Shillow Beer Company, the only Ontario producer of flavoured, kosher craft beer, opened a brick-and-mortar location in Ottawa this summer.
Ben Shillow, who co-founded the company with his wife, Jamie, considers the facility to be a “dream coming true.”
Previously, operating for seven-and-a-half years as a contract brewery involved using a secondary company to produce its product, while being restricted from direct sales to the public.
Four years ago, the Shillows relocated from Toronto to the nation’s capital, because it was a more affordable city to build their business while raising three young children.
Ottawa met their need for an established community for observant Jews—and they’ve found grassroots enthusiasm in the city overall.
Ben and Jamie initially planned to open a local taproom where customers could stop for a draft beer and a snack. But the uncertainty of COVID led them to focus on retail right now.
The couple also divided their labour. Ben does business development and sales. Jamie is the brewmaster.
Commercial brewing might seem like an unlikely path for a religiously observant Jewish woman, but the modern Orthodox couple feels like it’s a throwback to earlier generations—when many Jews owned and operated inns.
Jamie’s passion for brewing beer dates back to 2010, when Ben bought a home kit. He wasn’t very good at it.
That’s when she took over, and realized her enthusiasm for cooking and baking extended to beer.
So, in 2012, she enrolled in a two-year, full-time brewery program at Niagara College, as one of five women in a class of 25.
The summer before starting college she won a home-brewing competition for a strong, dark brew, the cheekily named Bitter Waitress. The grand prize was a trip to Boston—which included a tour of Sam Adams Brewery.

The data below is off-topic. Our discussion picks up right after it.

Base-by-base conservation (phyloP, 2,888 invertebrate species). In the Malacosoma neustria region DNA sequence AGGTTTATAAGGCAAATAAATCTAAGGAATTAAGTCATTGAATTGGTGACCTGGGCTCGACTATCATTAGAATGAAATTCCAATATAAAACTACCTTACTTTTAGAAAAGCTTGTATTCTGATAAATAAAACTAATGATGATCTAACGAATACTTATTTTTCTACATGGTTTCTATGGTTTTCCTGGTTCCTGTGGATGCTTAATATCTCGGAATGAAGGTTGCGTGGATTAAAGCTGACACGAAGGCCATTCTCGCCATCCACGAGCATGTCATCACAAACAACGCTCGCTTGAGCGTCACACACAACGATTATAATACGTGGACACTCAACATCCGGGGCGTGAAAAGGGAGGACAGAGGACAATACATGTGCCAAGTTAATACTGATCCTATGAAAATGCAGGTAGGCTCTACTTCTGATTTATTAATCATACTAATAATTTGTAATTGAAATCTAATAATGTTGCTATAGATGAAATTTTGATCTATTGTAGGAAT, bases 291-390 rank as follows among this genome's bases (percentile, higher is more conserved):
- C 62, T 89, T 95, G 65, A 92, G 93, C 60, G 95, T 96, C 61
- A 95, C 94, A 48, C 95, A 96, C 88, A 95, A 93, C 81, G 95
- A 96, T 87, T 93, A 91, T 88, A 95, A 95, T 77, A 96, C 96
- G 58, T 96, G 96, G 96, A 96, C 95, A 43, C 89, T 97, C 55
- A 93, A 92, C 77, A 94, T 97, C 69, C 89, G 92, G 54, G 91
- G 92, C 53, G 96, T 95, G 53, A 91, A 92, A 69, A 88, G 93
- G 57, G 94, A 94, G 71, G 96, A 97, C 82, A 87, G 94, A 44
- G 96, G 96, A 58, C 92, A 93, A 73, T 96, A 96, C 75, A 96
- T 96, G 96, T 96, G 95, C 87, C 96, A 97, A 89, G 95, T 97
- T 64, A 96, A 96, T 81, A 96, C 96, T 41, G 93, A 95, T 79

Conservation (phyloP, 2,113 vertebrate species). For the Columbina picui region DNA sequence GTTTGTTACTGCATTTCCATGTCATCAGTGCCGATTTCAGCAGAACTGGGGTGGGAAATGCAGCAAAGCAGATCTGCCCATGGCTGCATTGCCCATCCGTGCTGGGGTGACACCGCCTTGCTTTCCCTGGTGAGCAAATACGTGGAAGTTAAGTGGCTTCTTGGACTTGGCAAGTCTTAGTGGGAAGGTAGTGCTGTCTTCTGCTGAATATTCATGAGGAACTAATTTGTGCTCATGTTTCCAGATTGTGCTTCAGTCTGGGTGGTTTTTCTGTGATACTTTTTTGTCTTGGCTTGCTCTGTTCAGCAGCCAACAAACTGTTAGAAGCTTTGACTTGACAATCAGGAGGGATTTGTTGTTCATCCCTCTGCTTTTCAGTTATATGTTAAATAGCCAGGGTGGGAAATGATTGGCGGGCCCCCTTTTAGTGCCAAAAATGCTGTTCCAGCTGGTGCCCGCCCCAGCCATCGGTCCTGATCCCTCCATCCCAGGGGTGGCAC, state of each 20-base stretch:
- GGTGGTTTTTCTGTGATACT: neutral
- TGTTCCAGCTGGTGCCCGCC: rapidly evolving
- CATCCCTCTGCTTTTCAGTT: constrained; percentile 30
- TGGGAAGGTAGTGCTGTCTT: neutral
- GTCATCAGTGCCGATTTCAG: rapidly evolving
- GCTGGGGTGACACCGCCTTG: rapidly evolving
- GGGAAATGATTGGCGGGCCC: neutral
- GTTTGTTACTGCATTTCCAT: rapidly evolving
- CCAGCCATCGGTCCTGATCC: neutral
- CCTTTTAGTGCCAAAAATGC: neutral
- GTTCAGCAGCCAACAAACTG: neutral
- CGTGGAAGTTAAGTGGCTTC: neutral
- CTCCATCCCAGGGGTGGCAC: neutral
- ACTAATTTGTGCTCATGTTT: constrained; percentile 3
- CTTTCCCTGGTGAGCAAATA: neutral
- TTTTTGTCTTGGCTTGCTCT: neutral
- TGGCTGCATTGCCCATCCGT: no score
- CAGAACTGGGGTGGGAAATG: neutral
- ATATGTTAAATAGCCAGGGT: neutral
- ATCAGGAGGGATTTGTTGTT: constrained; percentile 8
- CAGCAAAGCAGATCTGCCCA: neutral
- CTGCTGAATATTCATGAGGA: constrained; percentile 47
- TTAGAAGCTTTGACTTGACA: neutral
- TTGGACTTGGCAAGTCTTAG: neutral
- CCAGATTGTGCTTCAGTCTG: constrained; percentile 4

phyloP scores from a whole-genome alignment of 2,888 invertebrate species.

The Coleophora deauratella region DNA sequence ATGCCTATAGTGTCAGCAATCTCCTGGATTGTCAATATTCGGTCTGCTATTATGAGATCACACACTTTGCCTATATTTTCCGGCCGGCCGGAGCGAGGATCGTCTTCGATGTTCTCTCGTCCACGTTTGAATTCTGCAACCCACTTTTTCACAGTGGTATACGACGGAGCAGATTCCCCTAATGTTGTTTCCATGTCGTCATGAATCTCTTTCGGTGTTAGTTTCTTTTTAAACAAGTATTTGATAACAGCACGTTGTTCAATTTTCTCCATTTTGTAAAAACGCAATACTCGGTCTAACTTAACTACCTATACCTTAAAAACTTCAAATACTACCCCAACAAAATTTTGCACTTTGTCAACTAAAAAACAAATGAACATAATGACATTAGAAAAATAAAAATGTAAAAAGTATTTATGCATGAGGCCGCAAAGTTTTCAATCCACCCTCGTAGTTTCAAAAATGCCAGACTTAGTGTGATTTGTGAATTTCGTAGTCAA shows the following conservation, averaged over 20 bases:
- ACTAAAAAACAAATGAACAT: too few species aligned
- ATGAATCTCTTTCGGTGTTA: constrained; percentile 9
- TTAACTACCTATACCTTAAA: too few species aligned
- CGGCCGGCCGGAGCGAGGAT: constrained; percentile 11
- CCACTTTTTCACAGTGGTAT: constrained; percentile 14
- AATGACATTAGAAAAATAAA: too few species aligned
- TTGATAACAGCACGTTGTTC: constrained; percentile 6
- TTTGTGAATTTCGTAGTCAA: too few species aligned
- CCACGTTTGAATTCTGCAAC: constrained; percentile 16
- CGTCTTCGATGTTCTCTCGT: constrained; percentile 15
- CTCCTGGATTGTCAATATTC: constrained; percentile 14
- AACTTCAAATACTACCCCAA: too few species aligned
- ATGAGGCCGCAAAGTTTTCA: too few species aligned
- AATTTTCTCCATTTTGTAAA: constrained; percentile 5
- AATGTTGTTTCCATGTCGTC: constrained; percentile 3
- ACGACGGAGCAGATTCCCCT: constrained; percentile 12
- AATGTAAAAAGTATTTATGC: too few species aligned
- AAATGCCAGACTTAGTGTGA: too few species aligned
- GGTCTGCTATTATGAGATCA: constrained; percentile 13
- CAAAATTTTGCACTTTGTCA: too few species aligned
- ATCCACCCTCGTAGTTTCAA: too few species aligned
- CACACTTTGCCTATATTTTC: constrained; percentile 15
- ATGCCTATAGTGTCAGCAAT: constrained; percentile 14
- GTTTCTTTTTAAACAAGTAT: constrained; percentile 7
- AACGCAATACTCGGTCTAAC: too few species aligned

Bitter Waitress Black IPA remains one of two Shillow products sold through the LCBO (Liquor Control Board of Ontario) and at grocery stores. Beer Snob Belgian Rye Ale is available during the summer.
Craft beer generally refers to production in small batches and, as with many macro-produced beer, unflavoured varieties are generally considered kosher by default.
But production must be certified once flavours and other ingredients are added.
- Why Jamie Shillow won’t be brewing brisket-flavoured beer for the Jewish New Year: The CJN Daily podcast
(There are also questions about whether companies using the same equipment for flavoured experiments are cancelling out the kashrut.)
Jamie started incorporating flavours into her own brews when she created a raspberry pale ale, which garnered a silver medal at the 2018 Ontario Brewing Awards.
Shillow is now marketing a dozen varieties under the supervision of COR (the Kashruth Council of Canada) in Toronto, as well as the OVH (Vaad Hakashrut of Ottawa).
“Having it be kosher is an added benefit,” says Jamie, “for a community that we happen to be a part of.”